They may not know what you’re looking for now. But they can triangulate your demographic and psychographic data, and make a good guess about what you might be interested in…
… yeah, let’s be honest. It’s a little creepy. But it’s insanely powerful as an advertiser. Facebook uses that data to show highly relevant ads to its users.
This is also drastically different from traditional ads.
With TV ads, you launch ads to a massive audience hoping a portion of them might be interested in your product.
With Facebook Ads, you are carefully choosing to show your ads to people who, based on a ton of data, are very likely to be interested in your product.
That’s why Facebook ads are based on interests.
Now, I’ll teach you how to use Google Ads and Facebook Ads strategically to generate results for your business.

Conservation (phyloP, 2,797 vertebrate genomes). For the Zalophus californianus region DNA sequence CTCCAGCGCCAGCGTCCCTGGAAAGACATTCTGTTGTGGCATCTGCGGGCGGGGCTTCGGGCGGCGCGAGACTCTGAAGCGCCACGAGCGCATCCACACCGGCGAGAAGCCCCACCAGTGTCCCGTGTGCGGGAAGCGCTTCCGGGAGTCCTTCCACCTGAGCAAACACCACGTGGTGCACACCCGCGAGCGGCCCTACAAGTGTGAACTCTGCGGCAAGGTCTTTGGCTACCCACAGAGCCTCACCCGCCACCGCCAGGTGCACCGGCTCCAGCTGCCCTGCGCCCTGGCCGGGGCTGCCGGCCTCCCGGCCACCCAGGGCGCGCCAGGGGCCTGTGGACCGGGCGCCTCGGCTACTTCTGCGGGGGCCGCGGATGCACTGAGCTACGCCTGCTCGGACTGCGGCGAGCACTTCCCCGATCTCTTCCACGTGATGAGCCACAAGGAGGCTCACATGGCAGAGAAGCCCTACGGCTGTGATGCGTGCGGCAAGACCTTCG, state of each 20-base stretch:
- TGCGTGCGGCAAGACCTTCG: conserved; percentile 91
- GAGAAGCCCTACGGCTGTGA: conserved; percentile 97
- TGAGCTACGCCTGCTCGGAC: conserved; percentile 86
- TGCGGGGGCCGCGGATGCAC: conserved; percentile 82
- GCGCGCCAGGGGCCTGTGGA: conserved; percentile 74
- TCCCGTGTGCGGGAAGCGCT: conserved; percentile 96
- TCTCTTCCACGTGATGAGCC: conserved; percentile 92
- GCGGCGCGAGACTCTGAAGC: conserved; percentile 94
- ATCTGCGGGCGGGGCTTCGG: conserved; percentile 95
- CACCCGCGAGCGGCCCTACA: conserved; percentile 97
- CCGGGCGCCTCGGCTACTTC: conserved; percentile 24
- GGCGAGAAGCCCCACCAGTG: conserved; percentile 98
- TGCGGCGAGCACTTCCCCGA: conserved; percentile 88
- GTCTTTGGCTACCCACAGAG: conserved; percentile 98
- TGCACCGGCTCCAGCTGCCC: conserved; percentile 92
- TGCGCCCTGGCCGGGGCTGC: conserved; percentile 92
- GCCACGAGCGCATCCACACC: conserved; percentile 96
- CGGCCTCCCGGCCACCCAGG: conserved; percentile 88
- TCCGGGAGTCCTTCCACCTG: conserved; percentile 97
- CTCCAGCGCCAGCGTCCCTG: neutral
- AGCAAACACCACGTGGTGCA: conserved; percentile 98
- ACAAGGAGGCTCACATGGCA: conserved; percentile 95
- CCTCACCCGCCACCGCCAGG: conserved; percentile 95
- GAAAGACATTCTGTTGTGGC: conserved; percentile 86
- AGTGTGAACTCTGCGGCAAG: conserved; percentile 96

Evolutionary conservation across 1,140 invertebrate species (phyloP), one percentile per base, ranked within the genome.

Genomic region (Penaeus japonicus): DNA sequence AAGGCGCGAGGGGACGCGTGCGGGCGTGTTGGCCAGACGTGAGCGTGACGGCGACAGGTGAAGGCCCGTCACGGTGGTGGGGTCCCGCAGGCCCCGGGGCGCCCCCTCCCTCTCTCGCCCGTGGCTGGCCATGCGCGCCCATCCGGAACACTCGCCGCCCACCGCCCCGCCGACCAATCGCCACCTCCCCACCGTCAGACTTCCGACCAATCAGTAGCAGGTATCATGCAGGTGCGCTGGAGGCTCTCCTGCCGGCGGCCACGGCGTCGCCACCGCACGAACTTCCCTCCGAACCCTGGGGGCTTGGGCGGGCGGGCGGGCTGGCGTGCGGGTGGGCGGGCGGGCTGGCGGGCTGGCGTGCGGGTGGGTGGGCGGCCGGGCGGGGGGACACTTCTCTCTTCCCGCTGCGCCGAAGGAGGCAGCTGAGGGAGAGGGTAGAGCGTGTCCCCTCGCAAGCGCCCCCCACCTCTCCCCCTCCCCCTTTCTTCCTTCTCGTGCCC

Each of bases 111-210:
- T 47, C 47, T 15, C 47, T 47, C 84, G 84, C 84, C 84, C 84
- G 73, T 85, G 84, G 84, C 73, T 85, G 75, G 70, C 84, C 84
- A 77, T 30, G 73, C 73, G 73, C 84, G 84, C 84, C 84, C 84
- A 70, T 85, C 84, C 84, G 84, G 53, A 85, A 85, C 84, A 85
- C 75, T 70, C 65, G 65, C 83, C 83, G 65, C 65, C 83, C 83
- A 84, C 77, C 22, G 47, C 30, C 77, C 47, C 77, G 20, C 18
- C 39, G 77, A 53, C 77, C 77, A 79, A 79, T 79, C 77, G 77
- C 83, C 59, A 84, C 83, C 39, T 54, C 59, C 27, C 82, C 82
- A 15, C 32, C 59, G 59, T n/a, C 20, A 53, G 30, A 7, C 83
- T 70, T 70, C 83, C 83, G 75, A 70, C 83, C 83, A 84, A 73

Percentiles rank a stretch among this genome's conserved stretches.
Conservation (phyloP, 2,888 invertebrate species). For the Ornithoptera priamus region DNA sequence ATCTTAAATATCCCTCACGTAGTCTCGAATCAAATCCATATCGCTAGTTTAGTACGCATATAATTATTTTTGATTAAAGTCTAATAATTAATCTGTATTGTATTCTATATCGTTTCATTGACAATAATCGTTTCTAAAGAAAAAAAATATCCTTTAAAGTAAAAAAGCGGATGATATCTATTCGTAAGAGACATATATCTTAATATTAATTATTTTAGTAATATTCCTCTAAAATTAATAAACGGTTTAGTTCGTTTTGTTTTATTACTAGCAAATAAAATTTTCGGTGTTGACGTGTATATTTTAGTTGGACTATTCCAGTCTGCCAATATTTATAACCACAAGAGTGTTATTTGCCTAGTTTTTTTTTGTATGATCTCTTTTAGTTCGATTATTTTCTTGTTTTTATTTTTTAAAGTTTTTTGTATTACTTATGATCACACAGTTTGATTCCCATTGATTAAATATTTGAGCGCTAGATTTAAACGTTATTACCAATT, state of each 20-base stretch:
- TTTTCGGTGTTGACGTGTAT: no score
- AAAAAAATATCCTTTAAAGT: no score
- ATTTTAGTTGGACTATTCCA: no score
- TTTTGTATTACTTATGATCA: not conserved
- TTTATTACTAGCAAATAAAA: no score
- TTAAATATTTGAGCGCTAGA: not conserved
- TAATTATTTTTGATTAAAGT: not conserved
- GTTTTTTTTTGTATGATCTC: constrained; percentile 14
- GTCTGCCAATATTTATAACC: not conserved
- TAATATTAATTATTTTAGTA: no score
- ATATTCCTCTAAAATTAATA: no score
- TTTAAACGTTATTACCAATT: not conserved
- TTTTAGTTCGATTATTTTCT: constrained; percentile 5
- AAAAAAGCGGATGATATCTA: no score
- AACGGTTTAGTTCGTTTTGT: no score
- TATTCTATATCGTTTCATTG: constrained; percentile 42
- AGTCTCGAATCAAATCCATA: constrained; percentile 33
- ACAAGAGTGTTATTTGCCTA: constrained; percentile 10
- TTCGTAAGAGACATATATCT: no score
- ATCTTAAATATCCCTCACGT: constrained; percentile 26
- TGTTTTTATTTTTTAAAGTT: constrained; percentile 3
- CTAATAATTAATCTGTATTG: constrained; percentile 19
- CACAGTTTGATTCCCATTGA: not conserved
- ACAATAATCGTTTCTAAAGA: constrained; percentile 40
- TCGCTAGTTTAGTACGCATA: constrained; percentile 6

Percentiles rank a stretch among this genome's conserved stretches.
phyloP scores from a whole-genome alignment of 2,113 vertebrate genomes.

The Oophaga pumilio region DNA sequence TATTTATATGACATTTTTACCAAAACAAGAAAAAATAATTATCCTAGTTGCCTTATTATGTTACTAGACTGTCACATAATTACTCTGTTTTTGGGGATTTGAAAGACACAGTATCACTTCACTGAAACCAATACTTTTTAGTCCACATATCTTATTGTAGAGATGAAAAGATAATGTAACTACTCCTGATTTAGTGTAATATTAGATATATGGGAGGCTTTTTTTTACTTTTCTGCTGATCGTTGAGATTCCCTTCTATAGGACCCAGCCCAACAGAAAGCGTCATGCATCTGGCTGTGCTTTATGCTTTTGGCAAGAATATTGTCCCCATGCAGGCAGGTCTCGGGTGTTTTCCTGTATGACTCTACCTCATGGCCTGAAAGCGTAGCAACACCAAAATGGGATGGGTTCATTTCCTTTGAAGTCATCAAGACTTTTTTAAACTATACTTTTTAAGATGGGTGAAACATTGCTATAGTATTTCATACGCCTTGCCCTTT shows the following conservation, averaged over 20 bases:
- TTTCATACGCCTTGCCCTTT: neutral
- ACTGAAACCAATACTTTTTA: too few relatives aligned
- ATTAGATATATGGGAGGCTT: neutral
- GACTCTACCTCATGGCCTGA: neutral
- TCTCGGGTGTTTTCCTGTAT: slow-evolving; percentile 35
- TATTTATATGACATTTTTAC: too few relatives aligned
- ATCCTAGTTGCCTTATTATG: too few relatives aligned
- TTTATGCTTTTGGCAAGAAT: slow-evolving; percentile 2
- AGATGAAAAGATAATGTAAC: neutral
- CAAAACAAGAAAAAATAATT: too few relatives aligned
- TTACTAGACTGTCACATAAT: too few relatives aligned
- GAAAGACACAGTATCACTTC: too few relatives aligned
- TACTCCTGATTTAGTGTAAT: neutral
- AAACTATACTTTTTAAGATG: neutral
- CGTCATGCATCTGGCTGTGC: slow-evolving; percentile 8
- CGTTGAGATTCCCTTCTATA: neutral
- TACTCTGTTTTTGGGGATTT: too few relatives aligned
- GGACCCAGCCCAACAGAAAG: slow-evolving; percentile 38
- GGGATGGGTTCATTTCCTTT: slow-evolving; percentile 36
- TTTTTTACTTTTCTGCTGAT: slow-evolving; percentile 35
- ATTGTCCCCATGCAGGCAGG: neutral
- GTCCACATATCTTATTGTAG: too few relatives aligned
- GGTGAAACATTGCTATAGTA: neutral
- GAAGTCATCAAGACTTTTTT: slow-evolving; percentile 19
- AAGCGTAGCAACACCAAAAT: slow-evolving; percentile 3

A mistake I made when I was starting with digital advertising was thinking I could just create an ad pointing to a sales page and expecting that to generate sales.
I’ve seen a lot of people make the same mistake.
If you do this, you’ll miss 90% of the potential growth that lies within digital advertising.
A better method is to structure your digital advertising strategy in a way that it boosts your entire funnel.
(To learn more about sales funnels, check out our Sales Funnels Strategy Guide.)
Your job as a digital advertiser will be to design campaigns to hit the goals for each stage of the funnel:
By launching campaigns that have these simple and clear goals, you can easily optimize things like your targeting, messaging, budget spend, and even the platforms you use for each stage of the funnel.
Let’s dig into each of these: